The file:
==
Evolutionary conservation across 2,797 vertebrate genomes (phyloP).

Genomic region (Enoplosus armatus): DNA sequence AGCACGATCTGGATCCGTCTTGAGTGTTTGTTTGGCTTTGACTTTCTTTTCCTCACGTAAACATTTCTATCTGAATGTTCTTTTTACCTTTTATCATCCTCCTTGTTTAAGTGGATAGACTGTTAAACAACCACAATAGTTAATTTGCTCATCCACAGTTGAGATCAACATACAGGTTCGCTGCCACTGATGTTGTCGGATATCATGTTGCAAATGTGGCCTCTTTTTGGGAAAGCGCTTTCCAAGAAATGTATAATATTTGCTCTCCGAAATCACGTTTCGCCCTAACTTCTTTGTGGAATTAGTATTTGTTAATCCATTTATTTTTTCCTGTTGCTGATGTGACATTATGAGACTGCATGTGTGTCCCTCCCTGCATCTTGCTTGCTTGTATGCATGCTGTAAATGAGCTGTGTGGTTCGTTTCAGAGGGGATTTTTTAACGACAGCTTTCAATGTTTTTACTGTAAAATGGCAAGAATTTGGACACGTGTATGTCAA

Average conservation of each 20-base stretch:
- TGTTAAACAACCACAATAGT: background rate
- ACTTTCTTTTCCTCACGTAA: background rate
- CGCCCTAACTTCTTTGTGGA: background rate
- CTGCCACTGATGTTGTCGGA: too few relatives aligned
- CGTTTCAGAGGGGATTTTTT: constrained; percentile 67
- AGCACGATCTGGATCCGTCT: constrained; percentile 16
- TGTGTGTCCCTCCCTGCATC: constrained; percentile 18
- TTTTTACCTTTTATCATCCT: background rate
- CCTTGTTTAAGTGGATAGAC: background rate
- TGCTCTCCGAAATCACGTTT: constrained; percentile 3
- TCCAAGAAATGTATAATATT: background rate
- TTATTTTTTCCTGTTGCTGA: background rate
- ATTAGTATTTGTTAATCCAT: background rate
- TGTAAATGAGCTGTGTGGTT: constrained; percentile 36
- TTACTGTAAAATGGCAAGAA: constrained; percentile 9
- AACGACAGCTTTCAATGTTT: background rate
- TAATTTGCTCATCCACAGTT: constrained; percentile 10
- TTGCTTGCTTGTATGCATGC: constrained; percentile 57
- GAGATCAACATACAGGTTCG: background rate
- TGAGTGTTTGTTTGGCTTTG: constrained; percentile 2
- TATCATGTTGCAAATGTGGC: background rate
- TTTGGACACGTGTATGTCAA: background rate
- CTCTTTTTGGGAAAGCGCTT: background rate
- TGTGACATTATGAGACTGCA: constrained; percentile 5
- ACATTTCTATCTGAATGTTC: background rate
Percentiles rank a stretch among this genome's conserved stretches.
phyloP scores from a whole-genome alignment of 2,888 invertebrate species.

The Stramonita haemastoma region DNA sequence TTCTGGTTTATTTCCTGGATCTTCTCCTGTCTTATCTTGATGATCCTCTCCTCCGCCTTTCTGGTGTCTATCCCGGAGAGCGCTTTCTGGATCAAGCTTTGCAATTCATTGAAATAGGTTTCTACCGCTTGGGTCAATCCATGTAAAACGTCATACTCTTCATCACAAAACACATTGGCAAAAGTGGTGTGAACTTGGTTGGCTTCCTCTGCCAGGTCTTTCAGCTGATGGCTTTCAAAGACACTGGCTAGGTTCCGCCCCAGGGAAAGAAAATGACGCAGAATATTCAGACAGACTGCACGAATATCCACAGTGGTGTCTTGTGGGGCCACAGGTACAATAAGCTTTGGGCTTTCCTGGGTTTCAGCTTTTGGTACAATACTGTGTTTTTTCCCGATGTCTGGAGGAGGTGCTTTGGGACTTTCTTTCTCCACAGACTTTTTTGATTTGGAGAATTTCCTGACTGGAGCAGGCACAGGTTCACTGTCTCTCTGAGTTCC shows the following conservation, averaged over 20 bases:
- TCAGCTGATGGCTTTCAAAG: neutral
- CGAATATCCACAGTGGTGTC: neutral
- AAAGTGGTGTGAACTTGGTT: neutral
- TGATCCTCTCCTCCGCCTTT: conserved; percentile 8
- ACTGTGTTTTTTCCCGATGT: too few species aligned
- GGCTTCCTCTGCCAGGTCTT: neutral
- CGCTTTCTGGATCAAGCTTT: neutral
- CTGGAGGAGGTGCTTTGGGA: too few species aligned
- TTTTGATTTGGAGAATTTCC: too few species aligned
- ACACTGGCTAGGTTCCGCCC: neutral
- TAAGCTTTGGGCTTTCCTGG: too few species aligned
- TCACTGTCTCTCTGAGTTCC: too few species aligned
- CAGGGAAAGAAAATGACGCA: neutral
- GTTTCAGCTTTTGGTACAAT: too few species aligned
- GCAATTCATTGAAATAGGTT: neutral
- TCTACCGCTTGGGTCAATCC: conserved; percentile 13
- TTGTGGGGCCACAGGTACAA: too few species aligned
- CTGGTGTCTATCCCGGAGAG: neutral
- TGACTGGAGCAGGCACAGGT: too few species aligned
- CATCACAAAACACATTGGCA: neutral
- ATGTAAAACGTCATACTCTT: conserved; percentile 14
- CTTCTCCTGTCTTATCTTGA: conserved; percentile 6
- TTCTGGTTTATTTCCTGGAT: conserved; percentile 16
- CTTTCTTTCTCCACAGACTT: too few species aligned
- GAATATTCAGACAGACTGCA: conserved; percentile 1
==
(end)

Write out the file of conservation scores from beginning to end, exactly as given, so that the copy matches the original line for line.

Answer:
Evolutionary conservation across 2,797 vertebrate genomes (phyloP).

Genomic region (Enoplosus armatus): DNA sequence AGCACGATCTGGATCCGTCTTGAGTGTTTGTTTGGCTTTGACTTTCTTTTCCTCACGTAAACATTTCTATCTGAATGTTCTTTTTACCTTTTATCATCCTCCTTGTTTAAGTGGATAGACTGTTAAACAACCACAATAGTTAATTTGCTCATCCACAGTTGAGATCAACATACAGGTTCGCTGCCACTGATGTTGTCGGATATCATGTTGCAAATGTGGCCTCTTTTTGGGAAAGCGCTTTCCAAGAAATGTATAATATTTGCTCTCCGAAATCACGTTTCGCCCTAACTTCTTTGTGGAATTAGTATTTGTTAATCCATTTATTTTTTCCTGTTGCTGATGTGACATTATGAGACTGCATGTGTGTCCCTCCCTGCATCTTGCTTGCTTGTATGCATGCTGTAAATGAGCTGTGTGGTTCGTTTCAGAGGGGATTTTTTAACGACAGCTTTCAATGTTTTTACTGTAAAATGGCAAGAATTTGGACACGTGTATGTCAA

Average conservation of each 20-base stretch:
- TGTTAAACAACCACAATAGT: background rate
- ACTTTCTTTTCCTCACGTAA: background rate
- CGCCCTAACTTCTTTGTGGA: background rate
- CTGCCACTGATGTTGTCGGA: too few relatives aligned
- CGTTTCAGAGGGGATTTTTT: constrained; percentile 67
- AGCACGATCTGGATCCGTCT: constrained; percentile 16
- TGTGTGTCCCTCCCTGCATC: constrained; percentile 18
- TTTTTACCTTTTATCATCCT: background rate
- CCTTGTTTAAGTGGATAGAC: background rate
- TGCTCTCCGAAATCACGTTT: constrained; percentile 3
- TCCAAGAAATGTATAATATT: background rate
- TTATTTTTTCCTGTTGCTGA: background rate
- ATTAGTATTTGTTAATCCAT: background rate
- TGTAAATGAGCTGTGTGGTT: constrained; percentile 36
- TTACTGTAAAATGGCAAGAA: constrained; percentile 9
- AACGACAGCTTTCAATGTTT: background rate
- TAATTTGCTCATCCACAGTT: constrained; percentile 10
- TTGCTTGCTTGTATGCATGC: constrained; percentile 57
- GAGATCAACATACAGGTTCG: background rate
- TGAGTGTTTGTTTGGCTTTG: constrained; percentile 2
- TATCATGTTGCAAATGTGGC: background rate
- TTTGGACACGTGTATGTCAA: background rate
- CTCTTTTTGGGAAAGCGCTT: background rate
- TGTGACATTATGAGACTGCA: constrained; percentile 5
- ACATTTCTATCTGAATGTTC: background rate
Percentiles rank a stretch among this genome's conserved stretches.
phyloP scores from a whole-genome alignment of 2,888 invertebrate species.

The Stramonita haemastoma region DNA sequence TTCTGGTTTATTTCCTGGATCTTCTCCTGTCTTATCTTGATGATCCTCTCCTCCGCCTTTCTGGTGTCTATCCCGGAGAGCGCTTTCTGGATCAAGCTTTGCAATTCATTGAAATAGGTTTCTACCGCTTGGGTCAATCCATGTAAAACGTCATACTCTTCATCACAAAACACATTGGCAAAAGTGGTGTGAACTTGGTTGGCTTCCTCTGCCAGGTCTTTCAGCTGATGGCTTTCAAAGACACTGGCTAGGTTCCGCCCCAGGGAAAGAAAATGACGCAGAATATTCAGACAGACTGCACGAATATCCACAGTGGTGTCTTGTGGGGCCACAGGTACAATAAGCTTTGGGCTTTCCTGGGTTTCAGCTTTTGGTACAATACTGTGTTTTTTCCCGATGTCTGGAGGAGGTGCTTTGGGACTTTCTTTCTCCACAGACTTTTTTGATTTGGAGAATTTCCTGACTGGAGCAGGCACAGGTTCACTGTCTCTCTGAGTTCC shows the following conservation, averaged over 20 bases:
- TCAGCTGATGGCTTTCAAAG: neutral
- CGAATATCCACAGTGGTGTC: neutral
- AAAGTGGTGTGAACTTGGTT: neutral
- TGATCCTCTCCTCCGCCTTT: conserved; percentile 8
- ACTGTGTTTTTTCCCGATGT: too few species aligned
- GGCTTCCTCTGCCAGGTCTT: neutral
- CGCTTTCTGGATCAAGCTTT: neutral
- CTGGAGGAGGTGCTTTGGGA: too few species aligned
- TTTTGATTTGGAGAATTTCC: too few species aligned
- ACACTGGCTAGGTTCCGCCC: neutral
- TAAGCTTTGGGCTTTCCTGG: too few species aligned
- TCACTGTCTCTCTGAGTTCC: too few species aligned
- CAGGGAAAGAAAATGACGCA: neutral
- GTTTCAGCTTTTGGTACAAT: too few species aligned
- GCAATTCATTGAAATAGGTT: neutral
- TCTACCGCTTGGGTCAATCC: conserved; percentile 13
- TTGTGGGGCCACAGGTACAA: too few species aligned
- CTGGTGTCTATCCCGGAGAG: neutral
- TGACTGGAGCAGGCACAGGT: too few species aligned
- CATCACAAAACACATTGGCA: neutral
- ATGTAAAACGTCATACTCTT: conserved; percentile 14
- CTTCTCCTGTCTTATCTTGA: conserved; percentile 6
- TTCTGGTTTATTTCCTGGAT: conserved; percentile 16
- CTTTCTTTCTCCACAGACTT: too few species aligned
- GAATATTCAGACAGACTGCA: conserved; percentile 1